I studied German for more than five years, all together.
I took a little in middle school, but really I started in high school and continued on to take two semesters of German as a freshman in college. I did really well in those classes, regularly earning A’s, with the occasional B, particularly in the college class, which was much harder than high school if I remember right.
After all of that time and effort, mostly what I learned was not actually German. I did become extremely familiar with the parts of speech and what different clauses are called — and I can do a reasonable job pronouncing German words even if I don’t know what they mean — but the extent of a conversation I could have in a foreign language was a friendly greeting and, to be perfectly honest, I’ve forgotten how the proper grammar for that goes, so I won’t butcher it here.
My experience isn’t typical, according to Pew Research Center, not because I didn’t retain any of the language, but rather because I took the classes at all.
According to a study released Monday, only 20 percent of primary and secondary students in the U.S. learn a foreign language. Pew compares the U.S. numbers with Europe as a whole, saying it drastically outpaces us when it comes to learning a foreign language, with a median of 92 percent of students learning at least one foreign language.
According to Pew, learning a foreign language in Europe is nearly ubiquitous, mostly because many European countries have national-level mandates requiring it. While data wasn’t available for the United Kingdom, Ireland or the Republic of Macedonia, most of the European countries listed have 98 percent or more students studying a foreign language, including seven — Liechtenstein, Luxembourg, Malta, Norway, Austria, Romania and France — that have 100 percent of students studying a foreign language.
The country with the lowest overall percentage, Belgium, has 64 percent of primary and secondary students learning another language.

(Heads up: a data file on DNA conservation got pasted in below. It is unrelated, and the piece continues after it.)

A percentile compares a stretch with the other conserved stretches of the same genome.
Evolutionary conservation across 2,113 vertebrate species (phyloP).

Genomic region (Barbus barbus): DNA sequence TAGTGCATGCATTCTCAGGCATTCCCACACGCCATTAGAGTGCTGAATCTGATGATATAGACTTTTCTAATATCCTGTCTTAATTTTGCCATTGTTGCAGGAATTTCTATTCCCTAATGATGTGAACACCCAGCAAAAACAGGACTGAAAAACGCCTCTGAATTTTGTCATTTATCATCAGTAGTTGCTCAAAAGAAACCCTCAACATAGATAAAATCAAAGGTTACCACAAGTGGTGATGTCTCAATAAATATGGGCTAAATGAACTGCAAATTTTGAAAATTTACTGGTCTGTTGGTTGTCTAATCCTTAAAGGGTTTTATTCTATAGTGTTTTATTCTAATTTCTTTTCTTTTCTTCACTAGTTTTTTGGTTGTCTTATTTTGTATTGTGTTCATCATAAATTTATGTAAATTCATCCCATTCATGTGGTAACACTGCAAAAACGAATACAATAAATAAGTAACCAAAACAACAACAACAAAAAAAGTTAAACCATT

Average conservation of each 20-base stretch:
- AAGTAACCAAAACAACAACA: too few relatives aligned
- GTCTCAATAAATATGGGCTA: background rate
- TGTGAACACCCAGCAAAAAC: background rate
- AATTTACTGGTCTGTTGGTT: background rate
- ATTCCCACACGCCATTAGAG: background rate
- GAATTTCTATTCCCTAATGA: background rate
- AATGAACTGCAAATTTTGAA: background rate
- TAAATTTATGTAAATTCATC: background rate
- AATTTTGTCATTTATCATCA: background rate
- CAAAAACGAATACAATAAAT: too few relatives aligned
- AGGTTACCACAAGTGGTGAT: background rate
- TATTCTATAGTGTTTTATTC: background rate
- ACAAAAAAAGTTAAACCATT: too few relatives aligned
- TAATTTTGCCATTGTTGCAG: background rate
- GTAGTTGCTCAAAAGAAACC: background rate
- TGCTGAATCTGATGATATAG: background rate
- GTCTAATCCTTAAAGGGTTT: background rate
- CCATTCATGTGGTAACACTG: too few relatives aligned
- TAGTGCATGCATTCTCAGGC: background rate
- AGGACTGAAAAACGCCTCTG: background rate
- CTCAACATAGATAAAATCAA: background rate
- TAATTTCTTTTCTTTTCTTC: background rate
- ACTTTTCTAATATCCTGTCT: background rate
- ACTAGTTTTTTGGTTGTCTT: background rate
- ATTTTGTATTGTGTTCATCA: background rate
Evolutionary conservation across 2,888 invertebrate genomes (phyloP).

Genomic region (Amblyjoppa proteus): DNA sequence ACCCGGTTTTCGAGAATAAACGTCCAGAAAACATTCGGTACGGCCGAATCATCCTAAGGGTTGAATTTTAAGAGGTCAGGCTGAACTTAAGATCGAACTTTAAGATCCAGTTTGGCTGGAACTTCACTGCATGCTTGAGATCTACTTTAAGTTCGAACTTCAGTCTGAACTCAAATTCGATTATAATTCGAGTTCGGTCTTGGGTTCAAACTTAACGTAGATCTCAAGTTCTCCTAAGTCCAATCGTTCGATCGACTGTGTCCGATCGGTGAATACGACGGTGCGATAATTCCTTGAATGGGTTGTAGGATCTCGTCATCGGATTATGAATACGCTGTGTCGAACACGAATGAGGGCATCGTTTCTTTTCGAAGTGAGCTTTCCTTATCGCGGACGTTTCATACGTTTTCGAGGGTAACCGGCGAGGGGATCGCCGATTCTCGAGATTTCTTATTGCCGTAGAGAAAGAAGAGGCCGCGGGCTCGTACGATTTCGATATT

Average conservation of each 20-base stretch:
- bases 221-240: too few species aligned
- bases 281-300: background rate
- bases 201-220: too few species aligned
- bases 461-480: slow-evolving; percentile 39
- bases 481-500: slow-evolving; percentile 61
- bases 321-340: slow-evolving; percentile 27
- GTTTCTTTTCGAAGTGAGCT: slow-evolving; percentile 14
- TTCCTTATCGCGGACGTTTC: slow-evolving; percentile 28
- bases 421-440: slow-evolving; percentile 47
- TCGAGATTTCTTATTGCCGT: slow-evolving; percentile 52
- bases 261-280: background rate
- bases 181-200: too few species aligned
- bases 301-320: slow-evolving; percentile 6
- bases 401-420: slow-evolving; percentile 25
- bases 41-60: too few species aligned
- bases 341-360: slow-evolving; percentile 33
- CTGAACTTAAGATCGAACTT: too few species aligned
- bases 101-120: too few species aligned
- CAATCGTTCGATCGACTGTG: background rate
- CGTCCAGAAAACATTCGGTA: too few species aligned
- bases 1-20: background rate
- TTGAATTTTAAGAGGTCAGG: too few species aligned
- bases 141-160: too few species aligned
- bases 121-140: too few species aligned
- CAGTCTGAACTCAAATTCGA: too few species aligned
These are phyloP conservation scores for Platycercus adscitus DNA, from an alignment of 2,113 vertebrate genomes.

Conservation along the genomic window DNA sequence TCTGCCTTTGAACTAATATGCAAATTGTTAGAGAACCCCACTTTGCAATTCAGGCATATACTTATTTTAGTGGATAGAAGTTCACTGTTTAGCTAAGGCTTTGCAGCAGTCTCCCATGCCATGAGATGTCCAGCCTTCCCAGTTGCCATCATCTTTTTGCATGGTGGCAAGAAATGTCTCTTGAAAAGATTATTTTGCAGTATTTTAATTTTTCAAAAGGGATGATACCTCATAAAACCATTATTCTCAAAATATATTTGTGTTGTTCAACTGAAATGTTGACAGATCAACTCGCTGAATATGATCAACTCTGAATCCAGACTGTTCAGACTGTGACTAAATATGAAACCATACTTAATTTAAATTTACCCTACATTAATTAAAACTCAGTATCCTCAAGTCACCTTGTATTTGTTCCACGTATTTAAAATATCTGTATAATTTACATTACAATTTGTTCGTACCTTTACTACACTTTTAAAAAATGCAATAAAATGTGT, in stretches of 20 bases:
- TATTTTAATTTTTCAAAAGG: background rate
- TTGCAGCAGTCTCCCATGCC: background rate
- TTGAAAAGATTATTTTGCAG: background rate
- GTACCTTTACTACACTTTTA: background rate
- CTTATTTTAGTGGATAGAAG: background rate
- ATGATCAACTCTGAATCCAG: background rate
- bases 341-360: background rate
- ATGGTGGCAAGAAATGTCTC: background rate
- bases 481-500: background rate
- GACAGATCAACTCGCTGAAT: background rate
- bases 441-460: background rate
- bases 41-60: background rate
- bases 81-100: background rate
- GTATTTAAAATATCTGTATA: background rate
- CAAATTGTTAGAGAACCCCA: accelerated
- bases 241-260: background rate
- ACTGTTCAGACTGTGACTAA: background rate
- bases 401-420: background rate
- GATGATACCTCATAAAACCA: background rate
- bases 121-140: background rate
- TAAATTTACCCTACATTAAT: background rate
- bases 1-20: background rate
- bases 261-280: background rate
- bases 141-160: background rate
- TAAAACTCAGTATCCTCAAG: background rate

Again, the U.S. has 20 percent of K-12 students learning a language.
For most Europeans, Pew says, the language they’re learning is English.
If you’ve ever talked to a exchange student, this shouldn’t come as a surprise. I’m sure it’s mostly the kids who are top of the English classes who sign up to spend a year in the U.S. honing their skills, but for all their insistence that they’re not very good at speaking the language yet, they sure kill it compared with my abysmal foreign language skills.
Of course, that’s only natural because by that point, they’ve been learning English for between six and 10 years. Students in Europe typically start studying a foreign language between the ages of 6 and 9, and keep at it every year. In comparison, I started at age 13, took a break for a semester and completely forgot everything except “Hallo” before I started it up again the next year.
Wisconsin students rank pretty high compared with other states, coming in at the third-highest percentage with 36 percent of K-12 students learning a foreign language.
Part of the low numbers I’m sure is because we don’t start teaching foreign languages as soon as those European countries.
La Crosse School District requires French, German or Spanish in seventh grade, according to its website. Then the languages are electives for eighth-graders. It also offers Chinese at the high school level, which, frankly, is awesome, plus opportunities to visit countries where those languages are spoken — again, awesome, if you can afford it, and that definitely helps fluency.
Some of this is starting to change. I know this is something school districts are sensitive to. I remember even back when I was in elementary school they tried to at least expose us to a little Spanish, even if we weren’t required to actually speak any of it.
Regardless of whether you are fluent in the language when you graduate or not, I firmly believe there are serious benefits to studying one. You get a glimpse into another world, one adjacent to the one you live in, with parts you recognize for sure, but also one where people have a completely different point of view. Learning a language lets you learn about a different culture that has different norms and priorities. It lets you put yourself in someone else’s shoes, which I think we could always use more practice in, even if you never manage to say more than a few phrases.
My mother is the one who forced me to take a foreign language. Even though I didn’t retain much of the language, I’ll always be glad she did.
Jourdan Vian can be reached at email@example.com or follow her on Twitter at @Jourdan_LCT.